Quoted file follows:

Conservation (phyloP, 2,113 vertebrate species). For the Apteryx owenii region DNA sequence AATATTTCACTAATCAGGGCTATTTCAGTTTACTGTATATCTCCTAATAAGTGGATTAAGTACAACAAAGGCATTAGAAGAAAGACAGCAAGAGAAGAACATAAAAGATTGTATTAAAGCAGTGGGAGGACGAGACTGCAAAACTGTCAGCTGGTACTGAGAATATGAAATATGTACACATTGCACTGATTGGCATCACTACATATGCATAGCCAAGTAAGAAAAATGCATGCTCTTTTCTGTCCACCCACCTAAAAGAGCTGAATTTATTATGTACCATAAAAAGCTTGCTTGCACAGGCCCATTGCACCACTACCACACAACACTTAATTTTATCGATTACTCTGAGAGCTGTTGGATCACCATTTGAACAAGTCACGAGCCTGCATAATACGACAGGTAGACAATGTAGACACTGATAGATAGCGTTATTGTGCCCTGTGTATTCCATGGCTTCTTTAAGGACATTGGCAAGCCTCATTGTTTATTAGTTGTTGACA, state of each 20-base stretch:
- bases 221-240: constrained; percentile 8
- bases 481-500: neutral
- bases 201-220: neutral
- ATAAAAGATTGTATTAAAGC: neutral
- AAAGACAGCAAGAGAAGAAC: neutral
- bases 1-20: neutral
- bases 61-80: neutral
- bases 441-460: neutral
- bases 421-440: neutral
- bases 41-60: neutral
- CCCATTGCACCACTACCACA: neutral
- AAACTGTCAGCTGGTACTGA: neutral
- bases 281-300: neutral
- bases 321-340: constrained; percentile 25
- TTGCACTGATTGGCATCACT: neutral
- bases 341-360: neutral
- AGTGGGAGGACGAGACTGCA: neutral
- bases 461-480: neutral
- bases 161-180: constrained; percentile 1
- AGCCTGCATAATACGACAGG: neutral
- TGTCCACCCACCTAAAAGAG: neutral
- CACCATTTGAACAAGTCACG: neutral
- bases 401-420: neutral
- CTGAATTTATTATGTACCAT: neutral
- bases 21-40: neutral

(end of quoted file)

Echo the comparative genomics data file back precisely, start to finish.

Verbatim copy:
Conservation (phyloP, 2,113 vertebrate species). For the Apteryx owenii region DNA sequence AATATTTCACTAATCAGGGCTATTTCAGTTTACTGTATATCTCCTAATAAGTGGATTAAGTACAACAAAGGCATTAGAAGAAAGACAGCAAGAGAAGAACATAAAAGATTGTATTAAAGCAGTGGGAGGACGAGACTGCAAAACTGTCAGCTGGTACTGAGAATATGAAATATGTACACATTGCACTGATTGGCATCACTACATATGCATAGCCAAGTAAGAAAAATGCATGCTCTTTTCTGTCCACCCACCTAAAAGAGCTGAATTTATTATGTACCATAAAAAGCTTGCTTGCACAGGCCCATTGCACCACTACCACACAACACTTAATTTTATCGATTACTCTGAGAGCTGTTGGATCACCATTTGAACAAGTCACGAGCCTGCATAATACGACAGGTAGACAATGTAGACACTGATAGATAGCGTTATTGTGCCCTGTGTATTCCATGGCTTCTTTAAGGACATTGGCAAGCCTCATTGTTTATTAGTTGTTGACA, state of each 20-base stretch:
- bases 221-240: constrained; percentile 8
- bases 481-500: neutral
- bases 201-220: neutral
- ATAAAAGATTGTATTAAAGC: neutral
- AAAGACAGCAAGAGAAGAAC: neutral
- bases 1-20: neutral
- bases 61-80: neutral
- bases 441-460: neutral
- bases 421-440: neutral
- bases 41-60: neutral
- CCCATTGCACCACTACCACA: neutral
- AAACTGTCAGCTGGTACTGA: neutral
- bases 281-300: neutral
- bases 321-340: constrained; percentile 25
- TTGCACTGATTGGCATCACT: neutral
- bases 341-360: neutral
- AGTGGGAGGACGAGACTGCA: neutral
- bases 461-480: neutral
- bases 161-180: constrained; percentile 1
- AGCCTGCATAATACGACAGG: neutral
- TGTCCACCCACCTAAAAGAG: neutral
- CACCATTTGAACAAGTCACG: neutral
- bases 401-420: neutral
- CTGAATTTATTATGTACCAT: neutral
- bases 21-40: neutral